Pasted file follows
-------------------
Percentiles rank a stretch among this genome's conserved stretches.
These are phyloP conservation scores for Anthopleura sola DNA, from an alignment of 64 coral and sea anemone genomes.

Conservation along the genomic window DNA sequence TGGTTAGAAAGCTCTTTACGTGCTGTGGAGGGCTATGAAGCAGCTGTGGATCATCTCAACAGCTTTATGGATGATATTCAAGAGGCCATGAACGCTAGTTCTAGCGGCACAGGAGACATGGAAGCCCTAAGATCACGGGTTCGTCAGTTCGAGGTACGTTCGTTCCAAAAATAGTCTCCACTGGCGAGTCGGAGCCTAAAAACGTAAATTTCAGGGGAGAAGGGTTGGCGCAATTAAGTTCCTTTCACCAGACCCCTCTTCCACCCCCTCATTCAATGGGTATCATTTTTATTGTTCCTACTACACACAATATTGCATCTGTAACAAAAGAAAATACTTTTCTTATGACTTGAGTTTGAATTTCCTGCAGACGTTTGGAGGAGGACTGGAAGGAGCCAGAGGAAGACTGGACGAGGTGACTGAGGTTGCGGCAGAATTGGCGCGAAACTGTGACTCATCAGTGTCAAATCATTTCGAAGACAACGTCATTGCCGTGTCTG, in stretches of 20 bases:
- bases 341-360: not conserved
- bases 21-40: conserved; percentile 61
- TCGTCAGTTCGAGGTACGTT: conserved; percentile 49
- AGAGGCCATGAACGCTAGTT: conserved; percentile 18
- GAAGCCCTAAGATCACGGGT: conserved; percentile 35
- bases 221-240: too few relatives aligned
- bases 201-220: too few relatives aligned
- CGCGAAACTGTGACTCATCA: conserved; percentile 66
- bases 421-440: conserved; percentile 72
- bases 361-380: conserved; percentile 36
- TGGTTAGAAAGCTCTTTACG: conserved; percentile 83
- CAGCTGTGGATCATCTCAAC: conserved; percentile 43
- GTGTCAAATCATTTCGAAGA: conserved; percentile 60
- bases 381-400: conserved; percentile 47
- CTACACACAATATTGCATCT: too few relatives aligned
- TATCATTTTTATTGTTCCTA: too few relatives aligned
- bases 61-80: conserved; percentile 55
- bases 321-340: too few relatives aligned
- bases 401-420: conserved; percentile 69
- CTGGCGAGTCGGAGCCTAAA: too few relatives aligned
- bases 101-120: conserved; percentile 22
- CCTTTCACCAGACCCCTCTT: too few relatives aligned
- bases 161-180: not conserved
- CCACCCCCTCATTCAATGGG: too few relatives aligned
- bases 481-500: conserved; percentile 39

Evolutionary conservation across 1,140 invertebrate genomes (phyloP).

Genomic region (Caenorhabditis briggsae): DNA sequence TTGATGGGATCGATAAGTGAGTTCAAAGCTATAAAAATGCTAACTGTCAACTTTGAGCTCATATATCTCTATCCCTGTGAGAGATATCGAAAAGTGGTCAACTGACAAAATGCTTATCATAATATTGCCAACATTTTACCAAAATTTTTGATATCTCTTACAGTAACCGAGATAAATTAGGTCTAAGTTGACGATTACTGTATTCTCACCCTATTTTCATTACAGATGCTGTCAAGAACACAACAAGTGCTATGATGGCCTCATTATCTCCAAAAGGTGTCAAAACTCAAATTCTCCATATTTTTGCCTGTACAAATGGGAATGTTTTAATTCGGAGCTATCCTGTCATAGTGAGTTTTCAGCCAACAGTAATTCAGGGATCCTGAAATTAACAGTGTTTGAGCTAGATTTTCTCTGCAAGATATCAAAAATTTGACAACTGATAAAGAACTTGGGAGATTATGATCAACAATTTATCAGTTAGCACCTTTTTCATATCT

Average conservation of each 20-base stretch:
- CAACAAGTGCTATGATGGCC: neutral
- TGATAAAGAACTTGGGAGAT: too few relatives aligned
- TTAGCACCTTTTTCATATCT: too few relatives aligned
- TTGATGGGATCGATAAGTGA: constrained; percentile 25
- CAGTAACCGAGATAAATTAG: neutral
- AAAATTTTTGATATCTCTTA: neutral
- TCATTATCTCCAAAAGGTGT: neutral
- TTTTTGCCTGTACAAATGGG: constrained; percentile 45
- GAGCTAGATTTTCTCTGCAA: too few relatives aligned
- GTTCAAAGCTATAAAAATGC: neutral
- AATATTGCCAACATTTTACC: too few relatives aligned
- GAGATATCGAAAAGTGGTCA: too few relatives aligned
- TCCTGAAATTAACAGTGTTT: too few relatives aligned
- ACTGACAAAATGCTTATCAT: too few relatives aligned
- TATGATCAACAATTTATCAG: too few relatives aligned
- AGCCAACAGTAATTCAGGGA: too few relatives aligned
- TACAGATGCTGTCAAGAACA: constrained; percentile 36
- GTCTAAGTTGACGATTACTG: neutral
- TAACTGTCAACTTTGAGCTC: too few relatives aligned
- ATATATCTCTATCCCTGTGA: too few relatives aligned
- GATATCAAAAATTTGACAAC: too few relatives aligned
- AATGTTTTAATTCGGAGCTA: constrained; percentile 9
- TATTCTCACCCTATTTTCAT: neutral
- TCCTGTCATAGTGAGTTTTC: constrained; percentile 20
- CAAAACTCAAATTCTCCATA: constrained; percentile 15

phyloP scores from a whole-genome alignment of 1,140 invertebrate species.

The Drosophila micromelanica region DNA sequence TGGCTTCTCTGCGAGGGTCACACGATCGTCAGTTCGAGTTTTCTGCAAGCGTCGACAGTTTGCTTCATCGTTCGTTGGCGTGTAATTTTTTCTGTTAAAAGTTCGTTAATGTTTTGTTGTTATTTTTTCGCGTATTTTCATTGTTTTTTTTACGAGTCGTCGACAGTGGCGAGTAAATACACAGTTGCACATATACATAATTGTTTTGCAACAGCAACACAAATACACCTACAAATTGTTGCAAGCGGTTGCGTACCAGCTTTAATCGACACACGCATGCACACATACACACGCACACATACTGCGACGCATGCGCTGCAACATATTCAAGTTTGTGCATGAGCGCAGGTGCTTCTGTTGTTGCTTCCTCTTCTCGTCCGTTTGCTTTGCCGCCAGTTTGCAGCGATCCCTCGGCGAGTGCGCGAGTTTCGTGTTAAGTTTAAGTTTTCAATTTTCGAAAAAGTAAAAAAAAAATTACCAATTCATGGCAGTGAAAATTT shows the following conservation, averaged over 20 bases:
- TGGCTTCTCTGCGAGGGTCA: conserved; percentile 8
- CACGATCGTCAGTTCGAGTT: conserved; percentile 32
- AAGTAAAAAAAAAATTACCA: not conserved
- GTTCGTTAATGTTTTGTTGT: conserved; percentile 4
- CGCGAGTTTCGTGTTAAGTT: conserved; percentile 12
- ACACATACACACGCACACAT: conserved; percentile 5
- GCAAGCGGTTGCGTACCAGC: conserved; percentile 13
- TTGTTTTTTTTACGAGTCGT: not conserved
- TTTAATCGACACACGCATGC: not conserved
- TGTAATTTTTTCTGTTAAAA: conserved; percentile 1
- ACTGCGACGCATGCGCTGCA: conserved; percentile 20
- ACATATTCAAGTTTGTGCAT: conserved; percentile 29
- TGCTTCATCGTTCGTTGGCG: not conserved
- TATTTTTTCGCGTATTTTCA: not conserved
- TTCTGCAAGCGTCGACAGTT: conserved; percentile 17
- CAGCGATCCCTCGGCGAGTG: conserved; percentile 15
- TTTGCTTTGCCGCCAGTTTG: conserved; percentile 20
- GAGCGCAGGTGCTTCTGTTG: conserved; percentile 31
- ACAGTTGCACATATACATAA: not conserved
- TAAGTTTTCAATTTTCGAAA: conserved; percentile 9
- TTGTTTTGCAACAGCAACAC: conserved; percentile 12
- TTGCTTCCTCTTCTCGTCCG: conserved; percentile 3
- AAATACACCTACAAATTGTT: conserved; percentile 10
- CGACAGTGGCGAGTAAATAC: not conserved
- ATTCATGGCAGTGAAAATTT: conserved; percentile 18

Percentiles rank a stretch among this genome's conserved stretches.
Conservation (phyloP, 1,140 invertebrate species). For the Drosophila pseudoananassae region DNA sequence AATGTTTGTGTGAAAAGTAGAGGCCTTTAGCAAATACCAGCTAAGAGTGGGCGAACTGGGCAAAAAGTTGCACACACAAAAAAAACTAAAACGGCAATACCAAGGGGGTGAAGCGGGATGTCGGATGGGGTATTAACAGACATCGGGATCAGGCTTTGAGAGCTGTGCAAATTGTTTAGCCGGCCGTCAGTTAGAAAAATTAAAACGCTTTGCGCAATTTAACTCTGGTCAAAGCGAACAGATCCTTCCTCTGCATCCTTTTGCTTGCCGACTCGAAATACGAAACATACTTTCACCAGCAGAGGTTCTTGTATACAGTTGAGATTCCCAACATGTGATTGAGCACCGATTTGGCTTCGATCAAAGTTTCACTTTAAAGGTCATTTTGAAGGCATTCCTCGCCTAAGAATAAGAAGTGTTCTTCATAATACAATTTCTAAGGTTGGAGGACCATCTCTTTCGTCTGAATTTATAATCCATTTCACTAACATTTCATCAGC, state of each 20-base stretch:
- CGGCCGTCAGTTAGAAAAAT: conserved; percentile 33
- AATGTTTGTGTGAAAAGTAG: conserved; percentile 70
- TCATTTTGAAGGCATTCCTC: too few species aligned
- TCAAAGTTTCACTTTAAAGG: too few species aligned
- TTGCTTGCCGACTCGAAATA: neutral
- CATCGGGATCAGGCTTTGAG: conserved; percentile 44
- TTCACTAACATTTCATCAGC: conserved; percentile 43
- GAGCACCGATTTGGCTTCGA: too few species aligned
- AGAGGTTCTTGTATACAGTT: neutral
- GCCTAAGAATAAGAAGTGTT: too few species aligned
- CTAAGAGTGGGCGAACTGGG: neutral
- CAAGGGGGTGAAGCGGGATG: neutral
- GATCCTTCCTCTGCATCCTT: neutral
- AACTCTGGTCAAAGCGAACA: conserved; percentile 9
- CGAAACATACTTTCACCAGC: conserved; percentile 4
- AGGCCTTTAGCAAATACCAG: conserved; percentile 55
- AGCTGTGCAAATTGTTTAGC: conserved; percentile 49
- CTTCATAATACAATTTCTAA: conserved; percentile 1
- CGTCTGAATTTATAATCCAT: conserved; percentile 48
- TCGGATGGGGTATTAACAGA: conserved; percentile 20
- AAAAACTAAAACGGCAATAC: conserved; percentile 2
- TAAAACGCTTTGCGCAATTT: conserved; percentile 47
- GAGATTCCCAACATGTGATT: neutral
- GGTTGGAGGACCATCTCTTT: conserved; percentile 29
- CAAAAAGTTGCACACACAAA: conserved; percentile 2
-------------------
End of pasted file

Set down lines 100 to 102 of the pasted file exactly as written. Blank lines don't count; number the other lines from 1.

- CGAAACATACTTTCACCAGC: conserved; percentile 4
- AGGCCTTTAGCAAATACCAG: conserved; percentile 55
- AGCTGTGCAAATTGTTTAGC: conserved; percentile 49